Growing up on a steady, diverse stream of cinema is one major prerequisite to becoming a filmmaker. Equally important, however, is the possession of personal vision. David Grovic, the first-time director of Cinedigm’s The Bag Man, clearly has the former requirement under his belt, but he so profoundly lacks anything in the latter department as to be near-comical. It’s vital for artists to know their medium inside and out, so maybe Grovic should get points for having mostly excellent taste in film; tragically, his movie-watching habits don’t lend themselves to the experience necessary to put his stamp on the disparate materials he’s collated here.
Had Grovic bothered to finesse any fresh ideas out of The Bag Man‘s screenplay, it might have succeeded as a work of blatantly referential pulp, a Tarantino-inspired crime movie laced with the oddball vagaries of David Lynch’s filmography; instead, he simply stitches carbon copied flourishes from each of these filmmakers (and many more) together in the most purely functional way. The Bag Man “works” as a film, in the sense that there’s a clear beginning, middle, and end, as well as an easily discernible plot. There’s a story here. The problem is that the story has been told with greater skill countless times in countless other formats.
We begin with hitman Jack’s (John Cusack) furrowed, disinterested brow as he receives instructions from his boss, Dragna (Robert De Niro), regarding the eponymous MacGuffin. It’s a handsome enough pouch, one whose contents are kept a mystery from Jack for nearly the entire film; his sole task (as he’s instructed multiple times in the same scene) is to hold the bag at a remotely situated motel, await the arrival of the bespectacled Dragna and never, ever look inside the parcel. Sounds straightforward, though of course these things are seldom easy. At one moment or another, a gangster’s best-laid plan begs to be steered off course.
And so Jack’s night begins. An off-screen attempt on Jack’s life drives home the point that the bag is bad news; from there, he spends his time looking at everyone and everything as a potential foe, from Crispin Glover’s creepy motel clerk, to Rebecca Da Costa’s possibly duplicitous femme fatale, to a handful of corrupt county sheriffs led by Dominic Purcell. Grovic wants to set his audience off-kilter with an endless parade of quirky characters right out of Twin Peaks; in his (and their) defense, his scheme mostly works, but as time goes by and Jack is continuously forced to off people, it becomes obvious that they don’t mean anything to Grovic or to his film.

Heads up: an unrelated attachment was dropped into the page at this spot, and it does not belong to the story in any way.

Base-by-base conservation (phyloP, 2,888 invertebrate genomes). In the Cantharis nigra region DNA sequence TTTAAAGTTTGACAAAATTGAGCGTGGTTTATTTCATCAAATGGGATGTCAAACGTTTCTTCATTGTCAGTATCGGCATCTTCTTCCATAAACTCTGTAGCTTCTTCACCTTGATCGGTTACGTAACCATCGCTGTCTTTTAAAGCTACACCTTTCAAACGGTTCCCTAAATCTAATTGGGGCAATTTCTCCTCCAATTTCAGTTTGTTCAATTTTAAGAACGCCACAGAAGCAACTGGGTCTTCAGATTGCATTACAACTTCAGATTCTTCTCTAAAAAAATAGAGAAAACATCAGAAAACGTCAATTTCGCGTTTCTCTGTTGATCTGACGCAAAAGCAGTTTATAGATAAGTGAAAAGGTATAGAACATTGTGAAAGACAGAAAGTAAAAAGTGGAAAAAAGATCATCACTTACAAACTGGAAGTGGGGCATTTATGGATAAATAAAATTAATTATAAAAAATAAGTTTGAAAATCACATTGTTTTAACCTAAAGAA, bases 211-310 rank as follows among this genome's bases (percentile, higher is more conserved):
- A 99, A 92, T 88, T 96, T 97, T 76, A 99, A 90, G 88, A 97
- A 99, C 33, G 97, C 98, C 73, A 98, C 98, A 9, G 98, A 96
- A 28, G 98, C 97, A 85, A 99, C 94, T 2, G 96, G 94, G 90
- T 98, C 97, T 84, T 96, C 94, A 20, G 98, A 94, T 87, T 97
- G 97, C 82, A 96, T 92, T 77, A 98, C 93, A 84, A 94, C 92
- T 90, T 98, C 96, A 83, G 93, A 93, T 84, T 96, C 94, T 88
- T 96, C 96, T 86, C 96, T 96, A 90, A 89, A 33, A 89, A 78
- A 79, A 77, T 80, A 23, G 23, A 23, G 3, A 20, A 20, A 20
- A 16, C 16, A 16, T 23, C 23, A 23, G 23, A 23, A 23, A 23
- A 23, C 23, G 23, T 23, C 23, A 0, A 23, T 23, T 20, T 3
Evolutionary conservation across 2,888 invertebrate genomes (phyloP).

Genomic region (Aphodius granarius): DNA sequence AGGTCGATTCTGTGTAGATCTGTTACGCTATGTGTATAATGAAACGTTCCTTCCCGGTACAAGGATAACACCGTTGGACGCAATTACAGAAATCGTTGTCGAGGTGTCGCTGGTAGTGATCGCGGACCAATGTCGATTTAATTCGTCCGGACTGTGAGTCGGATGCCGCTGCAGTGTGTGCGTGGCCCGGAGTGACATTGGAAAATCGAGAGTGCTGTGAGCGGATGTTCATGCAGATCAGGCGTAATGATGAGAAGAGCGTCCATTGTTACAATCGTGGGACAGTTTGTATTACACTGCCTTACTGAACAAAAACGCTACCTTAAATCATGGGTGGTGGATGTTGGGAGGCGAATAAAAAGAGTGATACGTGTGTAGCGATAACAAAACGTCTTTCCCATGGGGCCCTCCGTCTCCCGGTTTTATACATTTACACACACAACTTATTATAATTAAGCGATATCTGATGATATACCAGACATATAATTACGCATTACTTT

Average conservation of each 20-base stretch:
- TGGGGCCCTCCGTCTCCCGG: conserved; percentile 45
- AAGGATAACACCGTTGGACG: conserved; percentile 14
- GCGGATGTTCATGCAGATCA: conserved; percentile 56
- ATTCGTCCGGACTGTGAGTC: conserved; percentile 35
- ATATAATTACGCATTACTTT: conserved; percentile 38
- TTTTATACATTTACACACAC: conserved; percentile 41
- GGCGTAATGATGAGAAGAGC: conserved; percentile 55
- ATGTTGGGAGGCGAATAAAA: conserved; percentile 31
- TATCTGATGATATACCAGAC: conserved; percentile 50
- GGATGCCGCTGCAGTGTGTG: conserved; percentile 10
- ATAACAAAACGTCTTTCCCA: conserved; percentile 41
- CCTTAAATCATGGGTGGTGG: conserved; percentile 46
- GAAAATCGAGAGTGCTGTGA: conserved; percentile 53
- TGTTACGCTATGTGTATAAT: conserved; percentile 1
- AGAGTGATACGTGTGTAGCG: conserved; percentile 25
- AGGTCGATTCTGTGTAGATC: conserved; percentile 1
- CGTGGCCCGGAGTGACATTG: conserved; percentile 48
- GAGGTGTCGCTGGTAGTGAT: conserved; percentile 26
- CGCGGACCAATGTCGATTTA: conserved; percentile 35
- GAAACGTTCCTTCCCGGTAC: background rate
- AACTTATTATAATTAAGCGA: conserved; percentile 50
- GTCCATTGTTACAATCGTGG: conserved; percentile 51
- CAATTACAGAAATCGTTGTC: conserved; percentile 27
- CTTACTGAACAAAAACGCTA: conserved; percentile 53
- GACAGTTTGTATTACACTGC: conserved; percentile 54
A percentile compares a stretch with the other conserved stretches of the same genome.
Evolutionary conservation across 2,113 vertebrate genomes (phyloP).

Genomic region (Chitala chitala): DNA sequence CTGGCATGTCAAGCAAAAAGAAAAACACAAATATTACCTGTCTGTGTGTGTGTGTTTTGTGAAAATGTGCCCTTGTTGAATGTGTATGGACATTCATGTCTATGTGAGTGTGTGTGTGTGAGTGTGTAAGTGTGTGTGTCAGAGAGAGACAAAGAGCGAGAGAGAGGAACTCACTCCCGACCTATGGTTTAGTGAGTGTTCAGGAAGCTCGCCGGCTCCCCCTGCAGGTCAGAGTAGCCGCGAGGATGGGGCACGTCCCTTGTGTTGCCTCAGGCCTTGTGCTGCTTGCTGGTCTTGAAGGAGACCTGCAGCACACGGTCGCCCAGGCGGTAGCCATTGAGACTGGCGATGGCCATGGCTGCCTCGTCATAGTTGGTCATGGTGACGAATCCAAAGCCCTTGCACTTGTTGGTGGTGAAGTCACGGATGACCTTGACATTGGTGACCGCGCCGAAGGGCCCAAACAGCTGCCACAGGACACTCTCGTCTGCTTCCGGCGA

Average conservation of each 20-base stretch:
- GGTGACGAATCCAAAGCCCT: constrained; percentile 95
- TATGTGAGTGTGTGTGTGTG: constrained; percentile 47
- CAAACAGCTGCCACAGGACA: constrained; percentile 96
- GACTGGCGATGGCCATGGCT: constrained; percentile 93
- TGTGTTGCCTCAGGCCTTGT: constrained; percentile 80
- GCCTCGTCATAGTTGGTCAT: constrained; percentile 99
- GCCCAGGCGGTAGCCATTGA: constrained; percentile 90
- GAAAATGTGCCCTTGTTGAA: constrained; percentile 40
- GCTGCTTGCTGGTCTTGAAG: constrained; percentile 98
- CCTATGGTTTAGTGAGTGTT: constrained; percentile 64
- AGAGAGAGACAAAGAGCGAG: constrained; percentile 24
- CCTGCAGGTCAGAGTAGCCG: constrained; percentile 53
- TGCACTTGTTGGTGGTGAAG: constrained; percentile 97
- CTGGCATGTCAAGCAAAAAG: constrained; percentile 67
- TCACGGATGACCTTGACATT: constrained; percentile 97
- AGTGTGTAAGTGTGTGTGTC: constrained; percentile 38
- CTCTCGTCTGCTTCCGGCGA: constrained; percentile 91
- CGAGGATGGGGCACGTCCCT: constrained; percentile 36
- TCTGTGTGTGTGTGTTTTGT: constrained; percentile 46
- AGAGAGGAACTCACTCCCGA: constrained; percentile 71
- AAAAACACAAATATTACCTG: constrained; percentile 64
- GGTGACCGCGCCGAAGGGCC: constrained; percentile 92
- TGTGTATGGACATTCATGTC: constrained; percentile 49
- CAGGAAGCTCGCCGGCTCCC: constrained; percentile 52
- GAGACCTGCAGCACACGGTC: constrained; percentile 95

Evaluating The Bag Man‘s flaws is nearly a Herculean effort; there’s no one area in which it specifically fails. The film rather spectacularly stumbles from every available angle, misfiring on so many cylinders that the very best element on screen winds up being latter day Robert De Niro, sporting Coke bottle glasses and Tim Burton’s hairdo. There’s both too much and too little of Bobby throughout this yarn; he’s easily having the most fun out of everyone here, enjoying himself in straight-up defiance of Grovic’s incompetence as well as the general apathy of his fellow cast members. Nobody else involved here – the cinematographer, the gaffer, the production designer, almost certainly craft services – seems to give a damn, or if they do, they’re rendered awestruck by the film’s sheer atrociousness.
Maybe this isn’t a case of the director being a hack; maybe it’s a case of simply being new to filmmaking. Then again, maybe not. Grovic borrows from so many sources that it’s hard to even catch a glimpse of who he is as a filmmaker in an hour and forty minutes of running time. The aforementioned traces of Tarantino and Lynch lend The Bag Man its most noticeable bouquets, but a few liberal doses of seasoning from David Fincher’s Seven and even Roman Polanski’s Cul-de-sac round out Grovic’s palette here; unlike Tarantino, the master of referentialism, he can’t synthesize these sources into something that crosses the line from “cribbing” to “homage”.
So The Bag Man ends up being a misshapen abomination of a movie, one that doesn’t have a visual, textural, or narrative identity of its own; it’s such a disaster that it could feasibly land its participants in actor and director jail for the next decade. Cusack, who could do time for terrible films like he’s plugging the meter, plays to the camera with the utmost dispassion; he might care more about being denied future work if he wasn’t already in approximately one thousand films in 2014. Perhaps he knows he can do better than this, too, but he can only stare helplessly at his audience as he suffers the ignominy of serving as a makeshift urinal for an ill-tempered Martin Klebba. If that’s not a comment on Cusack’s career, I don’t know what is.
Happily, there’s enough rank weirdness stuffed into The Bag Man that it goes by quickly; you won’t be able to tell what’s happening half the time, but at least it happens in a timely fashion. That’s a small mercy, though. Movies this bad don’t happen every day, and it goes without saying that when they do, they’re best avoided. Does Grovic have a great movie in him somewhere? He’s such a non-entity in this project that the question is scarcely worth posing.